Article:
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Monks who did not practise jhana? - Dhamma Wheel

Monks who did not practise jhana?

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vinasp
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Monks who did not practise jhana?

Postby vinasp » Fri Mar 09, 2012 7:59 pm

Hi everyone,

Monks who did not practise jhana?

There is a sutta, AN 6.46, which seems to show that there was a tense
relationship between two groups of monks. Link to ATI version:

http://www.accesstoinsight.org/tipitaka ... .than.html

[ Cunda Sutta, AN 6.46, PTS: A III 355, PTS: Gradual Sayings III, page 252.]

"Ven. Maha Cunda said, "Friends, there is the case where Dhamma-devotee monks[1] disparage jhana monks, saying, 'These people are absorbed and besorbed in jhana, saying, "We are absorbed, we are absorbed." But why, indeed, are they absorbed? For what purpose are they absorbed? How are they absorbed?' In that, the Dhamma-devotee monks do not shine brightly, and the jhana monks do not shine brightly. That is not practicing for the welfare of the masses, for the happiness of the masses, for the good of the masses, nor for the welfare & happiness of human & divine beings."

"Then there is the case where jhana monks disparage Dhamma-devotee monks, saying, 'These people say, "We are Dhamma-devotees, we are Dhamma-devotees,' but they are excitable, boisterous, unsteady, mouthy, loose in their talk, muddled in their mindfulness, unalert, unconcentrated, their minds wandering, their senses uncontrolled. Why, indeed, are they Dhamma devotees? For what purpose are they Dhamma devotees? How are they Dhamma devotees?' In that, the jhana monks do not shine brightly, and the Dhamma-devotee monks do not shine brightly. That is not practicing for the welfare of the masses, for the happiness of the masses, for the good of the masses, nor for the welfare & happiness of human & divine beings."

"Thus, friends, you should train yourselves: 'Being Dhamma-devotee monks, we will speak in praise of jhana monks.' That's how you should train yourselves. Why is that? Because these are amazing people, hard to find in the world, i.e., those who dwell touching the deathless element with the body.[2]"

"And thus, friends, you should train yourselves: 'Being jhana monks, we will speak in praise of Dhamma-devotee monks.' That's how you should train yourselves. Why is that? Because these are amazing people, hard to find in the world, i.e., those who penetrate with discernment statements of deep meaning."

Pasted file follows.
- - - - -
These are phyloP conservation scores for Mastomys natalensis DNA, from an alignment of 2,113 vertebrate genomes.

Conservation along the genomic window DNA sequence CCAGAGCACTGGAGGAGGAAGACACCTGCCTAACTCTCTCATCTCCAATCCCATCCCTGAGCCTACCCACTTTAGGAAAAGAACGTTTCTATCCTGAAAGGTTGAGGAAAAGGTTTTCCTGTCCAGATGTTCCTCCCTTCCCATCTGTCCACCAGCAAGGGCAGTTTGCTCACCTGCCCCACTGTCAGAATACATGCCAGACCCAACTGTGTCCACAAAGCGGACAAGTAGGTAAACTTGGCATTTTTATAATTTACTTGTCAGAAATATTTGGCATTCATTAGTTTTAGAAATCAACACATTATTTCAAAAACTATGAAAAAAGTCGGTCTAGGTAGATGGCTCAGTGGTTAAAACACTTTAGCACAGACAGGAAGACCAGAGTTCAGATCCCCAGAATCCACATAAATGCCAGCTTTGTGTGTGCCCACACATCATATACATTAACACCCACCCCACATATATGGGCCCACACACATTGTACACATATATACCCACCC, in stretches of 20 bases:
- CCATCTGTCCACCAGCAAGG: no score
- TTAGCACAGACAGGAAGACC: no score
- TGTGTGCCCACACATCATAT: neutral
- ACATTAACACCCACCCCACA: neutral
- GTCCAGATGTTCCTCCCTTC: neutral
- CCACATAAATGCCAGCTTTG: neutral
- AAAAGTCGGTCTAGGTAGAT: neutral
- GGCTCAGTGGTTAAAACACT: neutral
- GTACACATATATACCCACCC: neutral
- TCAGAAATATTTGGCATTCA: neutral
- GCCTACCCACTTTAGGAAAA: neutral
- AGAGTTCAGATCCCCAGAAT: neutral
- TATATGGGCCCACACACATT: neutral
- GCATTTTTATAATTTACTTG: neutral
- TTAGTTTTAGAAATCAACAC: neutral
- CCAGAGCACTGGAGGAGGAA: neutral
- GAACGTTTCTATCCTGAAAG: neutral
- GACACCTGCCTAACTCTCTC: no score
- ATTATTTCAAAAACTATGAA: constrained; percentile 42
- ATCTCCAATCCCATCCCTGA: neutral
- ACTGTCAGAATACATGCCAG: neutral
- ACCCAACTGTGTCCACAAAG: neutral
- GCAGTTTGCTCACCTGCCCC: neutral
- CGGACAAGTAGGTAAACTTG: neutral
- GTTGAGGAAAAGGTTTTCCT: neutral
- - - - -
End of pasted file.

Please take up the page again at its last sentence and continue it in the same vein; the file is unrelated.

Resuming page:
------------------

How should we interpret this? Was there a group of monks who did not practise
the jhana's?

Regards, Vincent.

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daverupa
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Re: Monks who did not practise jhana?

Postby daverupa » Fri Mar 09, 2012 9:56 pm

MN 69 also offers an example of two potentially disputatious groups, that of forest-dwelling monks and village-dwelling monks. Combined with the example of jhana-monks and doctrine-monks, and the dichotomy which is (a) kalyanamitta as the whole of the holy life + (b) dwelling in solitude - diligent, ardent, resolute, it seems to me that the outlines of a brahminic-ascetic heteropraxis are apparent in the early Sangha, probably reflecting the demographics of early converts.

Speculative.

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SDC
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Re: Monks who did not practise jhana?

Postby SDC » Sat Mar 10, 2012 12:11 am


vinasp
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Re: Monks who did not practise jhana?

Postby vinasp » Sat Mar 10, 2012 1:24 am

Hi everyone,

It seems that AN 6.46 does not actually say that the dhamma-devotee monks
did not practise the jhana's at all. So many interpretations are possible.

However, I would like to put forward the most radical interpretation - that
they did not practise the jhana's in any way.

This raises the question of how they could be considered to be on the noble
eightfold path, since one of the path factors is right concentration. This
factor is usually explained by the stock formula which most people understand
as a description of the four jhana's.

Another interesting speculation would be to ask whether these two groups are
the same as another description of two groups found in AN. [The book of twos,
chapter V, #4.] This other description of two groups of monks is explained
by the Commentary as 'noble disciples' and 'ordinary men'.

Regards, Vincent.

vinasp
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Re: Monks who did not practise jhana?

Postby vinasp » Sat Mar 10, 2012 3:47 am

Hi everyone,

We need to look carefully at the two kinds of liberation [see: MN 29.6-7
and MN 122.4]